in a field at dawn. You are yourself
the animal we hunt when you come with us on the hunt.
You’re in your body like a plant is solid in the ground,
yet you are wind. You’re the diver’s clothes
lying empty on the beach. You’re the fish.
In the ocean are many bright strands
and many dark strands like veins that are seen
when a wing is lifted up.
Your hidden self is blood in those, those veins
that are lute strings that make ocean music,
not the sad edge of surf, but the sound of no shore.
The poem, in a book of writings by Rumi, is also a prop on a movie set where you’re helping block a scene. You happen to pick it from among the many books on a shelf in front of you. The moment is a doppleganger of sorts, because Rumi’s poem is partially about the illusion of identity and like the diver’s clothes, you are empty. On the set, you’re the place-holder that someone will inhabit—that is, you are filling in for the famous American actress. Irony persists because the actress is playing a part too, she is a doppelganger, she’s art imitating life. Here, Vida plays with the quintessence of Rumi. She honors his formula by feeding us layers of meaning to ponder before getting at what may lie beneath.
This is also apparent in the way Vida reveals the protagonist’s identity as a twin, a sister in a horrific family betrayal. It happens over the course of the entire book through the protagonist’s expository dialog and conversations inspired by all the supporting characters. We discover the protagonist is self-consciousness, a successful athlete and diver that relishes her anonymity, desires to shed her past and start anew. Throughout this journey into self, Vida posits that “identity” is defined by externals: people, places, things. Shed this and the self is free—you’re essence without form.
I put off reading other reviews about this book until I’d written mine. I think this worked, because much of what’s been said about Vida’s book references the aspect of travel, glamor, and mystery, before getting at its existential bent. But then I found Sarah Ditum’s review in the Guardian and it’s the most interesting take on this book as well as being similar to what I’d gathered from reading Vida too. (shout-out: Ditum is on WordPress)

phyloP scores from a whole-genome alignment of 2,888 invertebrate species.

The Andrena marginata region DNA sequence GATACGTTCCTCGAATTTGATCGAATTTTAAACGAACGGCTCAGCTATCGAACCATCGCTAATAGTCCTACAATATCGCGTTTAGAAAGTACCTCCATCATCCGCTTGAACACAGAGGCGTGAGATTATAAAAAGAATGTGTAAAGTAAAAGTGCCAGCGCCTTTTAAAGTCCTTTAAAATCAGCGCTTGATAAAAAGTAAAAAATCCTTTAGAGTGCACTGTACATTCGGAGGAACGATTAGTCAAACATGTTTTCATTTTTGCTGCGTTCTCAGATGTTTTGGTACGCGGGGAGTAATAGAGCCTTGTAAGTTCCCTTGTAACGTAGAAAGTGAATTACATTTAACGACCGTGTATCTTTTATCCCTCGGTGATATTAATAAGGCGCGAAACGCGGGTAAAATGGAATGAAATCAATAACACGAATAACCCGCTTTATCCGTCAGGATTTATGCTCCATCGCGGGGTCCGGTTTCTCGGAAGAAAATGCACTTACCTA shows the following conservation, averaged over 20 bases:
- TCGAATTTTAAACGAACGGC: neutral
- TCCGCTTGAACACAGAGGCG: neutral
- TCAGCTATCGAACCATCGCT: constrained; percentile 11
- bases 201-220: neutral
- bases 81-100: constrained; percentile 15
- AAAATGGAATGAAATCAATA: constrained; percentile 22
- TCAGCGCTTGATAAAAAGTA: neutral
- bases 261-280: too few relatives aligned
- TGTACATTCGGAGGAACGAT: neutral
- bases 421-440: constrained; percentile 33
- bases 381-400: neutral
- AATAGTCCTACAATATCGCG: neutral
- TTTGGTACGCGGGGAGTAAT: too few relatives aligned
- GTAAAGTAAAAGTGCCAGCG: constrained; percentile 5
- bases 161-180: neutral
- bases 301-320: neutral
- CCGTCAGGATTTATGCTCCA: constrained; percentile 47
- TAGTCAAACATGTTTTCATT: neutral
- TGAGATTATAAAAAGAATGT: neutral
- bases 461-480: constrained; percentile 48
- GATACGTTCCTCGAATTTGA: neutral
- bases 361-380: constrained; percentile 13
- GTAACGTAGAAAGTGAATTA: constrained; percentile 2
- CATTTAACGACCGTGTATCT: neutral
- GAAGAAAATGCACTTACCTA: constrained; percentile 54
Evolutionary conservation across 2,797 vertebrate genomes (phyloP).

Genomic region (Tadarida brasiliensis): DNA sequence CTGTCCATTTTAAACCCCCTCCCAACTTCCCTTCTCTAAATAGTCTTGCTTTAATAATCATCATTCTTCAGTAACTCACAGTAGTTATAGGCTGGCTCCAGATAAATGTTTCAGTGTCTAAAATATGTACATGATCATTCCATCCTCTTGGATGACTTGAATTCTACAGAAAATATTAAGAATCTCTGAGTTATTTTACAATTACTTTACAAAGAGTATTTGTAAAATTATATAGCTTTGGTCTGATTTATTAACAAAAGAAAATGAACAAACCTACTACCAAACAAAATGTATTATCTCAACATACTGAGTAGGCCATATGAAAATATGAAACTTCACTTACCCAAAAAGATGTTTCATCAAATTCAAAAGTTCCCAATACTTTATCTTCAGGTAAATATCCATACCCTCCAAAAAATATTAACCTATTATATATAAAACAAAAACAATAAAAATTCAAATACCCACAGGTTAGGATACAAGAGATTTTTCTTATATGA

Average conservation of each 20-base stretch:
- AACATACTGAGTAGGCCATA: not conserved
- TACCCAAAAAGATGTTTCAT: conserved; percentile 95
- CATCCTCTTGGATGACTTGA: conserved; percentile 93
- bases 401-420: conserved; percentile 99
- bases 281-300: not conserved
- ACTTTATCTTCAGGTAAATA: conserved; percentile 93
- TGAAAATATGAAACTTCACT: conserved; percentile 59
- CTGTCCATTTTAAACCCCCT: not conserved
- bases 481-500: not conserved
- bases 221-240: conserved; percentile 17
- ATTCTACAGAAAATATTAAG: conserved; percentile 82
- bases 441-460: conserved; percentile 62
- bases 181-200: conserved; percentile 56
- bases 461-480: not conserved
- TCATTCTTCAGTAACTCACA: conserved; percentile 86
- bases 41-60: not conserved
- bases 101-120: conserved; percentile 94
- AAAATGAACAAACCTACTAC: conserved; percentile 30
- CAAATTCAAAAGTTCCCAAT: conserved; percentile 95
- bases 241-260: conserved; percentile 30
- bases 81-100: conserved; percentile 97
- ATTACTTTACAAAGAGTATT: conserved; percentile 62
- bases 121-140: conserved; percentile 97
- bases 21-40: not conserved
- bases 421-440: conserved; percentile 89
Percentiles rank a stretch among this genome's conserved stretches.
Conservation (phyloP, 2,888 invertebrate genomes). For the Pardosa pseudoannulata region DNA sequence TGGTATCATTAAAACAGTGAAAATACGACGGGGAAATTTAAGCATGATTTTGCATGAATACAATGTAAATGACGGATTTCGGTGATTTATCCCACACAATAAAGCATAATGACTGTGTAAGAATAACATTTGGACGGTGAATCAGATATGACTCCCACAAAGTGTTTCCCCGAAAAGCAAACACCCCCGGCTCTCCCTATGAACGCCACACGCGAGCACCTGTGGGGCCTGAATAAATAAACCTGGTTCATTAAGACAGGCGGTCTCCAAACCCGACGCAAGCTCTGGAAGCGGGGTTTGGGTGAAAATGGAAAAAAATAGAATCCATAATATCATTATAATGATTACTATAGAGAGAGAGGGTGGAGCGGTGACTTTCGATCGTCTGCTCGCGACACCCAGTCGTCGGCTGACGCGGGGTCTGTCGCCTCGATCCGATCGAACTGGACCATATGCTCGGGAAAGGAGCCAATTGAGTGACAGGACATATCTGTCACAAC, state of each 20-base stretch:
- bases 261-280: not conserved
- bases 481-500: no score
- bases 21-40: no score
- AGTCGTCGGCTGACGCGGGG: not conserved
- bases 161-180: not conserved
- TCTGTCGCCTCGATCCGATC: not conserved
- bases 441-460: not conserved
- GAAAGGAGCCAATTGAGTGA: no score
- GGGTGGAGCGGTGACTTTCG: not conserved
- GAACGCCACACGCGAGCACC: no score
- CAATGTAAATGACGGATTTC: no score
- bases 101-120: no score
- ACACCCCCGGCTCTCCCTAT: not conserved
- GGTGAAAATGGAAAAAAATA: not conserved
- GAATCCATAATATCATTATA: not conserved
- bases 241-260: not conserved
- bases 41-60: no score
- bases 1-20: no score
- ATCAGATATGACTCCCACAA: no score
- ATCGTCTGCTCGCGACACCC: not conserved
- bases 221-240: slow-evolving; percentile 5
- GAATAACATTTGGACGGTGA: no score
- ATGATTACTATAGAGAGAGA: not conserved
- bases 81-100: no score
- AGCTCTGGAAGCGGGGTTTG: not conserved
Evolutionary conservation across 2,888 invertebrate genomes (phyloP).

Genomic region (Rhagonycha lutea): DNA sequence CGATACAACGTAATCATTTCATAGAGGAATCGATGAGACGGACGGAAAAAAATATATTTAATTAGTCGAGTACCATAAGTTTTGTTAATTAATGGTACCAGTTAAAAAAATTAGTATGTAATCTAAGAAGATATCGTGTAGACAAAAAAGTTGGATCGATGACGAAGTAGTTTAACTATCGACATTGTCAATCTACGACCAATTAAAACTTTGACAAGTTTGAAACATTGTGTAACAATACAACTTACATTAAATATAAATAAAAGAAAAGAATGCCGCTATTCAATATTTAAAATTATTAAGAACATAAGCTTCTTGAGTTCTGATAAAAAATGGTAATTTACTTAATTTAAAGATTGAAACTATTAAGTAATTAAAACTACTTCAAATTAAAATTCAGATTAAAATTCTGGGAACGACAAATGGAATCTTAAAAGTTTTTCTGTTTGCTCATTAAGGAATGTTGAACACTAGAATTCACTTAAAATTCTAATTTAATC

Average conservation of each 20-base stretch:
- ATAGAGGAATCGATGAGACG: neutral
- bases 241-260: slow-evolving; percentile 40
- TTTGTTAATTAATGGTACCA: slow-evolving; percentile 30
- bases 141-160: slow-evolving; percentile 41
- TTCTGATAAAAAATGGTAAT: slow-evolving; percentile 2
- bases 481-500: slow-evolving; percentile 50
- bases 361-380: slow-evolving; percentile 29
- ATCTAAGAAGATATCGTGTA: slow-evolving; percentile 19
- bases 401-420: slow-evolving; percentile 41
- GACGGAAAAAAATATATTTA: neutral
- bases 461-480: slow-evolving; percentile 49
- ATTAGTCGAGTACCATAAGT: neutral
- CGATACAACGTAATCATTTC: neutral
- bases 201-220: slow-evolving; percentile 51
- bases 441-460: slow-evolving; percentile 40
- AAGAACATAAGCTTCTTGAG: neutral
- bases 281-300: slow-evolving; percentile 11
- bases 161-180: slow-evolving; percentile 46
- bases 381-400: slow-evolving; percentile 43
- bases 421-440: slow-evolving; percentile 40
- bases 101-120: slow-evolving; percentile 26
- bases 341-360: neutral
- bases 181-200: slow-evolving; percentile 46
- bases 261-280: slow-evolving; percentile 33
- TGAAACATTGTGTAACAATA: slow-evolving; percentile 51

If you can allow yourself to become rapt in the second-person point-of-view, you’ll really enjoy The Diver’s Clothes Lie Empty. Remember that authors seldom add characters, descriptions, scene, place, or even POV without honoring the plot—that is to say, look for meaning in what Vida has written—it’s there and will leave you taking notice.
I read a hard-bound copy of the book. This is a must if you’re going for the full experience, the chapterlessness, etc., but Xe Sands, the voice talent for the audio version of this book, does a beautiful job capturing the protagonist’s ponderous tone.
See what others are saying online about the The Diver’s Clothes Lie Empty.
Sarah Ditum in the Guardian,
Terry Gross interviews Vendela Vida on NPR’s Fresh Air.
1 I intended to use the word kairos in a secular sense, but then realized like so much about this reading that it could be taken to mean something else. So if you want it to mean divine intervention, that works just as well.
*Featured photo by: Winni Wintermeyer
2 thoughts on “Identity Crisis”
This sounds like a FACSINATING book. I have read short stories using the second person, but never an entire novel. I imagine it would be difficult to adjust to. I had never considered the existential crisis it could bring on either! – when I’ve read it in the past its usually been used for comedic effect. Great review 🙂
LikeLiked by 2 people
Thank you so much for visiting, Lydia–and leaving a message.
Yes, Vida’s book is cleverly written, and when you think of her use of “you” while addressing identity, then it’s genius. If you’re in the Bay Area, she should be having some readings at San Jose State University, during the spring semester. I think her reading/speaking schedule is googlable.
LikeLiked by 1 person